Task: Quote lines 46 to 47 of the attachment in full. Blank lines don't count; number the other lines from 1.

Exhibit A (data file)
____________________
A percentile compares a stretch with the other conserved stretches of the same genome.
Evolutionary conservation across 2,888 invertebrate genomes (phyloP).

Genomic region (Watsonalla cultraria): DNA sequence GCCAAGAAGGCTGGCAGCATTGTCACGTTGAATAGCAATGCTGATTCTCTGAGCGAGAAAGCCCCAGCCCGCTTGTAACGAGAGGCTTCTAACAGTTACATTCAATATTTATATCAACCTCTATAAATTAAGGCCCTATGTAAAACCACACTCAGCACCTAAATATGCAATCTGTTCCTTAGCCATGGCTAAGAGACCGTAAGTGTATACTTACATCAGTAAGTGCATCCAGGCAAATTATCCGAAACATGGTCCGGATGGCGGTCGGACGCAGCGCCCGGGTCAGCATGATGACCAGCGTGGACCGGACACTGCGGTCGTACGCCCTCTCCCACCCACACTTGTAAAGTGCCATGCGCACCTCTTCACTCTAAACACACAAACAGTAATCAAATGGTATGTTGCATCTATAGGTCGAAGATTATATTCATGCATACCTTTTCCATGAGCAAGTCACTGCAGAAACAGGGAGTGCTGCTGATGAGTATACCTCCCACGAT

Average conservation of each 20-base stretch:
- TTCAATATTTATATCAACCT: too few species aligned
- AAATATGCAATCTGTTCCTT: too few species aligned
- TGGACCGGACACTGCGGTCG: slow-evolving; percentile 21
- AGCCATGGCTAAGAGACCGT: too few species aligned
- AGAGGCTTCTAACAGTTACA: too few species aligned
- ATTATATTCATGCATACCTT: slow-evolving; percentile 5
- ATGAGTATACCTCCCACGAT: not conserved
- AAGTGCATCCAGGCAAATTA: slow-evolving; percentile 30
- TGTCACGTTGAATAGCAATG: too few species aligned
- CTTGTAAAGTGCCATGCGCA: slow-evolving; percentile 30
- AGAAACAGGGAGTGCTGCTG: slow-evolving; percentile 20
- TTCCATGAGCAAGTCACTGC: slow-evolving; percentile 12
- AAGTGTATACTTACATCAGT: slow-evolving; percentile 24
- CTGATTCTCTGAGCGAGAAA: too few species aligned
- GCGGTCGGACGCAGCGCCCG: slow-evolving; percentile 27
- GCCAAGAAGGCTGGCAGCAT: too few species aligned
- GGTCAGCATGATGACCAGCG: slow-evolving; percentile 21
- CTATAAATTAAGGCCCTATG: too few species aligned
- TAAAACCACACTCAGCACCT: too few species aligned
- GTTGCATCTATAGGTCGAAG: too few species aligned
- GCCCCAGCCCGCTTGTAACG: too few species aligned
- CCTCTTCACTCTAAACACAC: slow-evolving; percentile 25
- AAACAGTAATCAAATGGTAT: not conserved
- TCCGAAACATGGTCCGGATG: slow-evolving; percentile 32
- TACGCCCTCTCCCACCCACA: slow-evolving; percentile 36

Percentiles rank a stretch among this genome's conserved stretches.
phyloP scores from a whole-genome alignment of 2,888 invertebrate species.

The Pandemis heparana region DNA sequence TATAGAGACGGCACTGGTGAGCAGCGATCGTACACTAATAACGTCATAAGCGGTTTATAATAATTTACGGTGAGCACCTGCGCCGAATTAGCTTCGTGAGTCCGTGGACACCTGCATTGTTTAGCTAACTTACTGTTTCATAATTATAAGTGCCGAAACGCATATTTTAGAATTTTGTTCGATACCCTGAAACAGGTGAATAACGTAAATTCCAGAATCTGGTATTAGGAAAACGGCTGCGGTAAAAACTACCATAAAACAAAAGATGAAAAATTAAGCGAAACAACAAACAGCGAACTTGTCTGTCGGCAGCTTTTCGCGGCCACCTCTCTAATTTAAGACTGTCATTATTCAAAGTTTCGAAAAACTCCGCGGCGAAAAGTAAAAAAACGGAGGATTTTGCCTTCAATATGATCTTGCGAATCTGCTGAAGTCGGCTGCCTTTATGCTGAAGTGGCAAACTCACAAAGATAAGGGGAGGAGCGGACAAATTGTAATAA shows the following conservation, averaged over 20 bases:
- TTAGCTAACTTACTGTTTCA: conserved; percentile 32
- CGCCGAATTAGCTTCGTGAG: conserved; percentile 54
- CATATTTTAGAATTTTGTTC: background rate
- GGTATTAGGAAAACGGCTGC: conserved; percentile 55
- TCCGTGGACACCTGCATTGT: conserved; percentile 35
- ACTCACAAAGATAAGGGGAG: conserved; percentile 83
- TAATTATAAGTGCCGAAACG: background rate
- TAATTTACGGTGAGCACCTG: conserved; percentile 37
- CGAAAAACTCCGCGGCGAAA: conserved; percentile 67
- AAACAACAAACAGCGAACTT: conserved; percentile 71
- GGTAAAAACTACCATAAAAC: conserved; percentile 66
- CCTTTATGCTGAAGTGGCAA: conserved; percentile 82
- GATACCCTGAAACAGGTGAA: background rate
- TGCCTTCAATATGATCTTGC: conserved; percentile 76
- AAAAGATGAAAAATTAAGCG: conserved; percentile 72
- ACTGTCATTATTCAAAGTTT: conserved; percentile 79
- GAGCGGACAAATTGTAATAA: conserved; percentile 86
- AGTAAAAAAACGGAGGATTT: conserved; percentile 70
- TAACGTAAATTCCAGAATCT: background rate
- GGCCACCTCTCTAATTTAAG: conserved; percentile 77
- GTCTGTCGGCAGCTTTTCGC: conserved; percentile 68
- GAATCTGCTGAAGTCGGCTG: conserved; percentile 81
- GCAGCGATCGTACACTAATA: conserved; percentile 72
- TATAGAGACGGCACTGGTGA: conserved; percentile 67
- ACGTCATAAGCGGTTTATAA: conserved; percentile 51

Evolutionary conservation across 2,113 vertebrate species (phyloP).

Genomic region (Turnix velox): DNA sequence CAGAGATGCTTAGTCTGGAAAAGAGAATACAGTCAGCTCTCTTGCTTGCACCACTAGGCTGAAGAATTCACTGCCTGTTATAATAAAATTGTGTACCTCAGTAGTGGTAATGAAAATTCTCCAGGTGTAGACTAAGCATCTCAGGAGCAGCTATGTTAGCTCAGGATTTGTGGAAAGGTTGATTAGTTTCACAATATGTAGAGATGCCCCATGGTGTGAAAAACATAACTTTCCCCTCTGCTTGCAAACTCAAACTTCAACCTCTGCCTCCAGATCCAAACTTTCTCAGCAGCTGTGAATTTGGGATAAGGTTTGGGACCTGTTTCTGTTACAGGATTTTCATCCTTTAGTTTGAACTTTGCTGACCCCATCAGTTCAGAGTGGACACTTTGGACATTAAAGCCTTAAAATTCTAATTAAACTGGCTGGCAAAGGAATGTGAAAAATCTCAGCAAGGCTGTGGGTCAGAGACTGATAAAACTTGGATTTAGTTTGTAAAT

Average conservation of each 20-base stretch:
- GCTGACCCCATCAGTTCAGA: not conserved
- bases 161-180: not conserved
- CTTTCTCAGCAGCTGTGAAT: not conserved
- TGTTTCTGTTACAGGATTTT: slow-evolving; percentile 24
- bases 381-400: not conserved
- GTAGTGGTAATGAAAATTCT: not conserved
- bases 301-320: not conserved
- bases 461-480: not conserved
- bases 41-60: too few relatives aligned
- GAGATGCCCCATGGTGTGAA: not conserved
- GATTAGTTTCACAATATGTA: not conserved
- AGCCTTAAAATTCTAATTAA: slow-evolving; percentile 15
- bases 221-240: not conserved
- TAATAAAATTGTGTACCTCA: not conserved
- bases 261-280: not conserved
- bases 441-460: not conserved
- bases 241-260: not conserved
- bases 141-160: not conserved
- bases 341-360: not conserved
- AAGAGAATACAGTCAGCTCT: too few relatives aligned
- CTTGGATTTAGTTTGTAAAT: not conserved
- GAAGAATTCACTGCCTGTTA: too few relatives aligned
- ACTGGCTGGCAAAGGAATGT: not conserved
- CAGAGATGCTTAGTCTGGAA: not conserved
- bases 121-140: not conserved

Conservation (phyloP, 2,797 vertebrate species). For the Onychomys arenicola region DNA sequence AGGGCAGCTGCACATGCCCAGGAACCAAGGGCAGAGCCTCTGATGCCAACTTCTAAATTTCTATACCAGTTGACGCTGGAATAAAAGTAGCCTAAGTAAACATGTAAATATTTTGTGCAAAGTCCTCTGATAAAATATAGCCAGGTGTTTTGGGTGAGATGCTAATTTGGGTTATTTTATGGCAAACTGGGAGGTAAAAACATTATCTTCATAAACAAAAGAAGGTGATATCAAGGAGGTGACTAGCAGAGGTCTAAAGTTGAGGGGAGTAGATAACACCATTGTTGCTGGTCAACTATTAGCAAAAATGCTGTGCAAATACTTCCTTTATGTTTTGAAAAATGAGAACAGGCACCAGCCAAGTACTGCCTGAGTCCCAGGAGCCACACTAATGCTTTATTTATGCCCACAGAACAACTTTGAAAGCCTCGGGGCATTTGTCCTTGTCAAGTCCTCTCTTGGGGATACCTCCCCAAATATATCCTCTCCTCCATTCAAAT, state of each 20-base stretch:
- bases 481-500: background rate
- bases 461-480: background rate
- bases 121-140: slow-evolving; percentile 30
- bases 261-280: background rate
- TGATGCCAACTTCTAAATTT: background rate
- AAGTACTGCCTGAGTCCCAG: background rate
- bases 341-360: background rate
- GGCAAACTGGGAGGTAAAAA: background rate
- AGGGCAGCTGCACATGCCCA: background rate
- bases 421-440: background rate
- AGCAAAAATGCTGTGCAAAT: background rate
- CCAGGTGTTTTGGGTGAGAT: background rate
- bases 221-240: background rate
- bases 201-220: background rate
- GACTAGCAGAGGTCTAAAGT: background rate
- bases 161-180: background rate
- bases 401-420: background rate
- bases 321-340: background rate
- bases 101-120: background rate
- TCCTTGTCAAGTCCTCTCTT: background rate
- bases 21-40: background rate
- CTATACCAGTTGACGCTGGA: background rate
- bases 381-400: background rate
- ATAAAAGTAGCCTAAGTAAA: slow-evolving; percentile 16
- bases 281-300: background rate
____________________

- TGCCTTCAATATGATCTTGC: conserved; percentile 76
- AAAAGATGAAAAATTAAGCG: conserved; percentile 72